Following an earlier drilling expedition, scientists have analyzed the first core samples leading to clues how early life developed.
An international team of researchers following an offshore drilling expedition of the Chicxulub impact crater have conducted the first analysis of core samples, which may partly explain how life began.
The Chicxulub impact was a monolith crater that crashed into Earth 65 million years ago into the Gulf of Mexico. It’s recognized as the cataclysmic event that wiped out the dinosaurs and 75 percent of all life on Earth at the time.
The offshore drilling took place in April and May of 2016. Scientists from the Department of Earth Science and Engineering intended to gather rock samples from the crater’s inner ridges classified as the ‘peak ring’ and had to drill 506 to 1335 meters below today’s sea floor. The core samples revealed the crash altered the geology of the peak rings making them more porous and less dense.
Professor Joanna Morgan, lead author of the study, said: “It is hard to believe that the same forces that destroyed the dinosaurs may have also played a part, much earlier on in Earth’s history, in providing the first refuges for early life on the planet. We are hoping that further analyses of the core samples will provide more insights into how life can exist in these subterranean environments.”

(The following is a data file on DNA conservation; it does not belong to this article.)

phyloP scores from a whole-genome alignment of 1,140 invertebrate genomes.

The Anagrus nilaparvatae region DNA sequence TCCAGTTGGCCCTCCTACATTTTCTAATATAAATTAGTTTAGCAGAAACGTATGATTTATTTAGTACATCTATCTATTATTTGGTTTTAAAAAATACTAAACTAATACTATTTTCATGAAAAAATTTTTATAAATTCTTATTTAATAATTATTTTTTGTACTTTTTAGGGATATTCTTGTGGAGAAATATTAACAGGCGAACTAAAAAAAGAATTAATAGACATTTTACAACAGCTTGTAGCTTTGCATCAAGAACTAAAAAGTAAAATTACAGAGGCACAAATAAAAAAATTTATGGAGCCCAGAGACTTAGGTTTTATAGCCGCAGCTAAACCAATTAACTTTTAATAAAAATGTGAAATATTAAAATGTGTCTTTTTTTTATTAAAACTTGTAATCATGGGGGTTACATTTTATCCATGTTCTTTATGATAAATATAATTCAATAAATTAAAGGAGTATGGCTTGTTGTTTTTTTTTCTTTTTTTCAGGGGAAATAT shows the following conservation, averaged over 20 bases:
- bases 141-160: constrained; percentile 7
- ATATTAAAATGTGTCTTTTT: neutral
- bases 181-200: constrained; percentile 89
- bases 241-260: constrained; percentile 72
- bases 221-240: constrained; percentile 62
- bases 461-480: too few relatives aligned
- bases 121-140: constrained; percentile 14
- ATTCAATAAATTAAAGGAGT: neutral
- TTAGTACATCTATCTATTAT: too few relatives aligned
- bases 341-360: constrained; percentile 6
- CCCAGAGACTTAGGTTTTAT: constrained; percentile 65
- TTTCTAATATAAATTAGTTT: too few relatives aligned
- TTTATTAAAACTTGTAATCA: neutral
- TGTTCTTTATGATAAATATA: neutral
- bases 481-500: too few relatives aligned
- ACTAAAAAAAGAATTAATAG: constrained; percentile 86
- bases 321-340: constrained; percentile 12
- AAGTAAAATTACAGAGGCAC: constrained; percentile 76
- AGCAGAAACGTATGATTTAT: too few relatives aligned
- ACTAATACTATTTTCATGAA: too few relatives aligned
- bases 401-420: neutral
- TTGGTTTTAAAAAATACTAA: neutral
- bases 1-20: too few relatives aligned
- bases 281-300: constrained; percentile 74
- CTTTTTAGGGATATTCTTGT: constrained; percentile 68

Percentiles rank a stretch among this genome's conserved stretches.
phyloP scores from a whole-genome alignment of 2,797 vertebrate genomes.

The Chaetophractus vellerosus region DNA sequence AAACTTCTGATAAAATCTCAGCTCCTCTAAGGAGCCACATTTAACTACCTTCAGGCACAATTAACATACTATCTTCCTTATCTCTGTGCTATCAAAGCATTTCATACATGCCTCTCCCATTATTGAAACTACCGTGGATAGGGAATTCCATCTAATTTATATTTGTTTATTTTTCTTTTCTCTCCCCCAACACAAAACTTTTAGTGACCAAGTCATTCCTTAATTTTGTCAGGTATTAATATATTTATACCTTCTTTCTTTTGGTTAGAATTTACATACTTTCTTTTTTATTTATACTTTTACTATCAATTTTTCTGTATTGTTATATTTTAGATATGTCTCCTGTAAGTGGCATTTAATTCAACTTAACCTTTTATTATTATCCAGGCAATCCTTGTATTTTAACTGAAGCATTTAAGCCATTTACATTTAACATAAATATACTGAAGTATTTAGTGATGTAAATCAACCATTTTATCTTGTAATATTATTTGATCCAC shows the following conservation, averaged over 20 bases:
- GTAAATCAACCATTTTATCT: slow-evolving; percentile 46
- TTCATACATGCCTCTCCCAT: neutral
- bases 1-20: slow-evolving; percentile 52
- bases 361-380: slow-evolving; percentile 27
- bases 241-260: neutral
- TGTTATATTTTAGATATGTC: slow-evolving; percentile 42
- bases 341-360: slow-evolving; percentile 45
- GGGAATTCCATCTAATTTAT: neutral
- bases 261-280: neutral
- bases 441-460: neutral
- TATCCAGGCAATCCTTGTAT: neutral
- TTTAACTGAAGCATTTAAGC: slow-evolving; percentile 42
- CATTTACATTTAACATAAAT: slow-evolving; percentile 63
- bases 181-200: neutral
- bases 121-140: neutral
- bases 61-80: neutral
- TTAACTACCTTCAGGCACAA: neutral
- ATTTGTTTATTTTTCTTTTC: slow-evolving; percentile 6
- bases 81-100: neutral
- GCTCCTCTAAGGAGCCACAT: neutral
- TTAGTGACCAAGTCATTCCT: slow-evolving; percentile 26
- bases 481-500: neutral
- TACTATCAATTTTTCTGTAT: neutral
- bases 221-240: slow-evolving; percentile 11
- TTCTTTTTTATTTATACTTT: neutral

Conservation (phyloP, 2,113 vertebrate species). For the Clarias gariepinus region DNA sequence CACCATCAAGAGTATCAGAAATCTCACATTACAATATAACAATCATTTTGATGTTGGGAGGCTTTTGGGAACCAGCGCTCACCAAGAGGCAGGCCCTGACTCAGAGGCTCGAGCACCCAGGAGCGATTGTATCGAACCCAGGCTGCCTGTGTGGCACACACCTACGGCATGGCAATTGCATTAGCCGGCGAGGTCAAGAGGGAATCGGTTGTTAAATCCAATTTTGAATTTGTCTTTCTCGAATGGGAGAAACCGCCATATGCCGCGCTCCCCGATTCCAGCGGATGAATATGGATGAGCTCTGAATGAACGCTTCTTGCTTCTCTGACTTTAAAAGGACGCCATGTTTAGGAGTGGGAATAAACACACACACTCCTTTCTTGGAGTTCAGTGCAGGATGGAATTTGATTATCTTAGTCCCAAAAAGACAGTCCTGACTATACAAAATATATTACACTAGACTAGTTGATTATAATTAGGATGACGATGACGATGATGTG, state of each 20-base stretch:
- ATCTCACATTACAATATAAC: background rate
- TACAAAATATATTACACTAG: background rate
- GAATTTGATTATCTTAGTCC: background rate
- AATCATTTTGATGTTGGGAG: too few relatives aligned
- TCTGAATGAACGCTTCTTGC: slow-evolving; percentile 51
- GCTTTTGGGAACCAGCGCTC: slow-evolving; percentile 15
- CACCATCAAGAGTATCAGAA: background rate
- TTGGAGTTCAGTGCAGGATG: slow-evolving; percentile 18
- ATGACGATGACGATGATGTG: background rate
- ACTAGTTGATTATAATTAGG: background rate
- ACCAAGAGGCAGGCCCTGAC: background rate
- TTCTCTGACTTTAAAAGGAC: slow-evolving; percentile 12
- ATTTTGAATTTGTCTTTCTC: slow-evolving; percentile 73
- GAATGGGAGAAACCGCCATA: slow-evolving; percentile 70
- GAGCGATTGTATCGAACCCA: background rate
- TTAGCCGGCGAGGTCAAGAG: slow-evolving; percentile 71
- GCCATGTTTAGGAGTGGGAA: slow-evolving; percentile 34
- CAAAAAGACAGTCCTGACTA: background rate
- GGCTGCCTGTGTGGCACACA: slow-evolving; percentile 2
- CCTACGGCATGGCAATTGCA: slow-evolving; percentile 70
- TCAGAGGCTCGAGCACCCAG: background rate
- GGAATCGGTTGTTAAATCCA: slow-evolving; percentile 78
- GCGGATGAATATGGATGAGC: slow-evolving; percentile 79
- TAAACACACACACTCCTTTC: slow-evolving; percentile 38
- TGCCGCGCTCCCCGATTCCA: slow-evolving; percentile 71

These porous rocks allow for a fertile environment for basic organisms to mature. These pockets are rich in nutrients because of circulating water that was heated within the Earth’s crust. During this epoch, a fuselage of asteroids constantly smashed into Earth, which could have also led to other similar rock formations.
The analysis also substantiated how peak rings formed and they took shape on other planets. The force was so titanic that it shoved rocks already ten kilometers underground deeper and further out. The rocks then settled inward again near the impact site before tumbling downwards and outwards once more leading to the peak rings. The rocks moved nearly 30 kilometers in just a few minutes.
The study was originally published in the journal Science.